Relevance: While the EU has committed to becoming the world’s first climate-neutral continent by 2050, almost 70% of its gross available energy is currently still obtained from fossil fuels. Therefore, the EU aims to replace fossil fuels with renewable alternatives.
A promising sustainable alternative is obtaining bioenergy from lignocellulosic biomass waste, which can be upcycled into biofuels, biochemicals, and other bioproducts.  However, this is only possible if the decomposition of the recalcitrant lignocellulose becomes more efficient.
Overall topic: Transition to a green society may be facilitated by a recently discovered family of metalloenzymes called lytic polysaccharide monooxygenases (LPMOs): LPMOs have shown to significantly boost the degradation of several polysaccharides, among them the major components of lignocellulose.  Very recently, it was also shown that LPMOs are highly relevant for food secu-rity: a study in Science  showed that LPMOs are key players in the two most destructive fungal crop diseases in the world (rice blast and grey mold). This project will concern the elucidation of the LPMO mechanism, employing advanced electronic structure methods.
Goals and methods: Intriguingly, the reaction mechanism of LPMOs has remained elusive, alt-hough this mechanism is essential to unfold the full industrial potential of LPMOs. However, exper-imental and methodological limitations have complicated mechanistic studies.  Another complica-tion is the continuous discovery of new LPMOs: Currently, eight LPMO families (AA9-AA11, AA13-AA17) have been classified, displaying remarkably diverse substrate specificities, regioselectivities, and active site compositions.  Yet, very few LPMO families have been investigated with theoreti-cal methods. Thus, it is unknown if different families employ the same or different mechanisms.
My group investigates the LPMO mechanism with quantum mechanics (QM) as well as with QM combined with molecular mechanics (QM/MM) . We mainly employ DFT as the QM method, but we also develop and employ multiconfigurational methods . Our hypothesis in this project is that the LPMO mechanism has remained elusive because existing theoretical studies considered too few LPMO families and lacked an accurate theoretical methodology. The project will therefore de-velop new electronic structure methods for metalloproteins. We will employ these methods for LPMO families whose mechanism has not been scrutinized by theoretical methods. The project offers training in advanced multiconfigurational methods as well as polarizable embedding QM/MM models.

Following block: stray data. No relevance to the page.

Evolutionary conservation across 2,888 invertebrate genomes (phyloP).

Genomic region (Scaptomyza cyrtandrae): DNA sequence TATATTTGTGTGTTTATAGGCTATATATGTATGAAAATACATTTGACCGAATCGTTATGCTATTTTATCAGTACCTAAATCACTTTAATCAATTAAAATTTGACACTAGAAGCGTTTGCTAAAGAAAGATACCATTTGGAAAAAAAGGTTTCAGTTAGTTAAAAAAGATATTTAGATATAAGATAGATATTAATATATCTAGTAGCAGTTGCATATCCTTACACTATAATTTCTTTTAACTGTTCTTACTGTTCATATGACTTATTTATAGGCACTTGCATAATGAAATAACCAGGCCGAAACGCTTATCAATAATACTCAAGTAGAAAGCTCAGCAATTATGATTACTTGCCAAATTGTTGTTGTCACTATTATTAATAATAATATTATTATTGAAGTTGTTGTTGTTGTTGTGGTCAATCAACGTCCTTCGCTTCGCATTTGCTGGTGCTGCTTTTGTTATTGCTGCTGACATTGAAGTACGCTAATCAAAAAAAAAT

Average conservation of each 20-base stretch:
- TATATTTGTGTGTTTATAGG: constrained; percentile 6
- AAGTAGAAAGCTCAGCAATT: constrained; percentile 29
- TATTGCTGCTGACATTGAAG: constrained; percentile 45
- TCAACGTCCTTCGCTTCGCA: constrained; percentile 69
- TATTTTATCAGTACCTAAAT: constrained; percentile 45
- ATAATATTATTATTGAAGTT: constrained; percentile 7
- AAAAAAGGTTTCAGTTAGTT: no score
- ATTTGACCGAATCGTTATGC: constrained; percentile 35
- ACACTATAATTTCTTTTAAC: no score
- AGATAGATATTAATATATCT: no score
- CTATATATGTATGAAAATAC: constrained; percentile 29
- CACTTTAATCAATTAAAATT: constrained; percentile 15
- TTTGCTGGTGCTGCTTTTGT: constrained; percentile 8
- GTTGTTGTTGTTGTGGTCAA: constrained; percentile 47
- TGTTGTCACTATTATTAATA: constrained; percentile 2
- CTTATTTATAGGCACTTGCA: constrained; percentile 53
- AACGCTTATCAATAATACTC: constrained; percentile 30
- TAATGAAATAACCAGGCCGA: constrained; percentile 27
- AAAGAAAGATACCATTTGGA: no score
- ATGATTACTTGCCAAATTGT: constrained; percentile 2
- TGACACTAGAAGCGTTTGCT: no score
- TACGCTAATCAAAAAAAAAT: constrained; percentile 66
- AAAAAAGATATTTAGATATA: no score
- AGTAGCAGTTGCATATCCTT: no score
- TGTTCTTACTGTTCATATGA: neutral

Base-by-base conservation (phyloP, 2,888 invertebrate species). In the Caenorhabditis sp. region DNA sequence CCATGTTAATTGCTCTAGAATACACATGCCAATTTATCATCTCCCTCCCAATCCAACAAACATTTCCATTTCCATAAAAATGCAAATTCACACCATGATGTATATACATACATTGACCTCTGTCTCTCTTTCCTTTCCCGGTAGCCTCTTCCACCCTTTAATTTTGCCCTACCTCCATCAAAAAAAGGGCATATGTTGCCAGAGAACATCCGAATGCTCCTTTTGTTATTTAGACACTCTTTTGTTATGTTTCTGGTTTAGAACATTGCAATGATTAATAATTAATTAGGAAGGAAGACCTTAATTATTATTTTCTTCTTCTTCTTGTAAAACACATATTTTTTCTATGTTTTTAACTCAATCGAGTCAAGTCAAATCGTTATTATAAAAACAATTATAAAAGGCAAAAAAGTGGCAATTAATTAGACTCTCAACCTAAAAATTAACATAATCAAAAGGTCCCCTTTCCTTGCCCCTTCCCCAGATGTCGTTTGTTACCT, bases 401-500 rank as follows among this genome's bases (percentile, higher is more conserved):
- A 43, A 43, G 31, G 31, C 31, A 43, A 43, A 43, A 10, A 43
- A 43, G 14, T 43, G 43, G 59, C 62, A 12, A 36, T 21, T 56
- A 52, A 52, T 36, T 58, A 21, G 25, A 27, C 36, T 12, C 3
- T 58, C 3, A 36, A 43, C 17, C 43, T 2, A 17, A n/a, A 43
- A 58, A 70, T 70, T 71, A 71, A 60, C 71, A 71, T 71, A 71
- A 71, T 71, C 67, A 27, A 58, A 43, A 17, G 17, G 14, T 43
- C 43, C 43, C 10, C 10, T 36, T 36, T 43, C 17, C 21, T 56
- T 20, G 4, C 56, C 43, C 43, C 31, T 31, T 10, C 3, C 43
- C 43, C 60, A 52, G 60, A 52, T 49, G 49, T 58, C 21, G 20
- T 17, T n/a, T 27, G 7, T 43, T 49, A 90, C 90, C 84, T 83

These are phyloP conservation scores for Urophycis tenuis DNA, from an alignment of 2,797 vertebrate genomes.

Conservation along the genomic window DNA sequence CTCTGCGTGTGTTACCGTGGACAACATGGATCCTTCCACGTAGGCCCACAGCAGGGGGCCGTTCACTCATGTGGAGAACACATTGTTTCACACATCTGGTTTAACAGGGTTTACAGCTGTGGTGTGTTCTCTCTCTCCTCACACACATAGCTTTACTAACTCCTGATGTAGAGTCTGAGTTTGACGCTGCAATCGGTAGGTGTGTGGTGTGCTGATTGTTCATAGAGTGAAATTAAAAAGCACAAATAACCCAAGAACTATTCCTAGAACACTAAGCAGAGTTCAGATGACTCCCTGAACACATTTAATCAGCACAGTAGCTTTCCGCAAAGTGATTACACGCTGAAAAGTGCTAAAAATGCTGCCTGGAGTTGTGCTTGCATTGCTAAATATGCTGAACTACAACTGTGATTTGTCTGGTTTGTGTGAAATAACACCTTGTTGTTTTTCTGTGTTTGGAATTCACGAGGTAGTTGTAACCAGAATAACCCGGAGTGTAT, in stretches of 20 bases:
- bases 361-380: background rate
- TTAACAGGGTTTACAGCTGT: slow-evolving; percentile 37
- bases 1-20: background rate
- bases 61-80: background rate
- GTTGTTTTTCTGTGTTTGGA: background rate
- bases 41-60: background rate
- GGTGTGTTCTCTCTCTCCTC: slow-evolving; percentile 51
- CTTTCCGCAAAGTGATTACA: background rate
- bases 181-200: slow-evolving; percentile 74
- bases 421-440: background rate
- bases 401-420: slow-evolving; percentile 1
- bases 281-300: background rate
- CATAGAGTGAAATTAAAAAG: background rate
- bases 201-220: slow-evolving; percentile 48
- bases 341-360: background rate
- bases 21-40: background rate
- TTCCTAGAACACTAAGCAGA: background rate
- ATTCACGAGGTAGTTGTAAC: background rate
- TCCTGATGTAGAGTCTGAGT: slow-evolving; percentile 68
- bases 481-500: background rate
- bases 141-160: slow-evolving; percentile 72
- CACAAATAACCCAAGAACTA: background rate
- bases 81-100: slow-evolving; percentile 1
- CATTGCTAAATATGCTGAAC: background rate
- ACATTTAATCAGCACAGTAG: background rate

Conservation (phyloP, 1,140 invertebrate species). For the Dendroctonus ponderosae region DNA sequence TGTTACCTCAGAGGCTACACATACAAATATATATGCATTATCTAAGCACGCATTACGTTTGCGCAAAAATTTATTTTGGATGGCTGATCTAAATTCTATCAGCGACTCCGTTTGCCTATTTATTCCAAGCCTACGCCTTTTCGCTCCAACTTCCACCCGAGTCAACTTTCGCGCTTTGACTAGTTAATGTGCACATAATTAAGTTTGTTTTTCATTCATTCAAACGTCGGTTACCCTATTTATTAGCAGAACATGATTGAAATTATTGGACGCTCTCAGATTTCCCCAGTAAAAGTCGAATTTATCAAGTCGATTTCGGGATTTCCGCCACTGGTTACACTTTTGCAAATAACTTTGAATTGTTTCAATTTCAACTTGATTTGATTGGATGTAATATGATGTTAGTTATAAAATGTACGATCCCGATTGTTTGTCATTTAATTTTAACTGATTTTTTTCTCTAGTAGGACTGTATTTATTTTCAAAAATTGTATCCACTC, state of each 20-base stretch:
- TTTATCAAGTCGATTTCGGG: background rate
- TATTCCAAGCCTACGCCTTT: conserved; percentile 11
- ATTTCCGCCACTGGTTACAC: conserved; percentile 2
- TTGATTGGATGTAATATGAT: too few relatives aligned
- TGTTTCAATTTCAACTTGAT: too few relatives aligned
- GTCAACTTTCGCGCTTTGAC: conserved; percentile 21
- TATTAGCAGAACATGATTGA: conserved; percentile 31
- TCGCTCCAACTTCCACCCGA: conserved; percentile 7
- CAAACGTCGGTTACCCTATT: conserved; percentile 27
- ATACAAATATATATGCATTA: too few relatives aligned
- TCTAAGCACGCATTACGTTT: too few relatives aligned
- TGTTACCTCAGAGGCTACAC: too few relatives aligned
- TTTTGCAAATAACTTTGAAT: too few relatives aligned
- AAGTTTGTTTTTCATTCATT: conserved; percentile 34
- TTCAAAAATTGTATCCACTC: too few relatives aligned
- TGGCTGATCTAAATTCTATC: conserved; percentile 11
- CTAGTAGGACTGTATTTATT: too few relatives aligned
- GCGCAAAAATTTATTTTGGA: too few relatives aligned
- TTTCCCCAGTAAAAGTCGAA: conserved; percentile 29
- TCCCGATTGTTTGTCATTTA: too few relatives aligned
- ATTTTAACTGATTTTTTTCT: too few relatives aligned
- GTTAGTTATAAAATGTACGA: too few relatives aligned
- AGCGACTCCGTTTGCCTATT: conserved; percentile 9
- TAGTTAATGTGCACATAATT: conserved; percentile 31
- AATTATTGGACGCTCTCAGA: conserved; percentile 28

The project is supervised by Associate Prof. Erik D. Hedegård (EDH) at the University of Southern Denmark (SDU). The project is designed to enable the candidate to become an innovative and in-dependent researcher in the field of theoretical bio-inorganic chemistry.
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 (a) Vaaje-Kolstad, G., et. al. (2010). Science, 330, 219. (b) Harris, P. V., et. al. (2010). Bioche-mistry, 49, 3305. (c) Johansen, K. S. (2016). Biochem. Soc. Trans., 44, 143. (d) Ipsen, J. Ø., et. al. (2021). Biochem. Soc. Trans., 49, 531.
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 (a) Hedegård, E. D., Ryde, U. (2018). Chem. Sci., 9, 3866. (b) McEvoy, A et al. (2021). Chem. Sci. 12, 352.
 (a) Larsson, E. D. et al. (2020). Dalton Trans., 49, 1501. (b) Hedegård, E. D. et al. (2018). J. Chem. Phys. 148, 214103.
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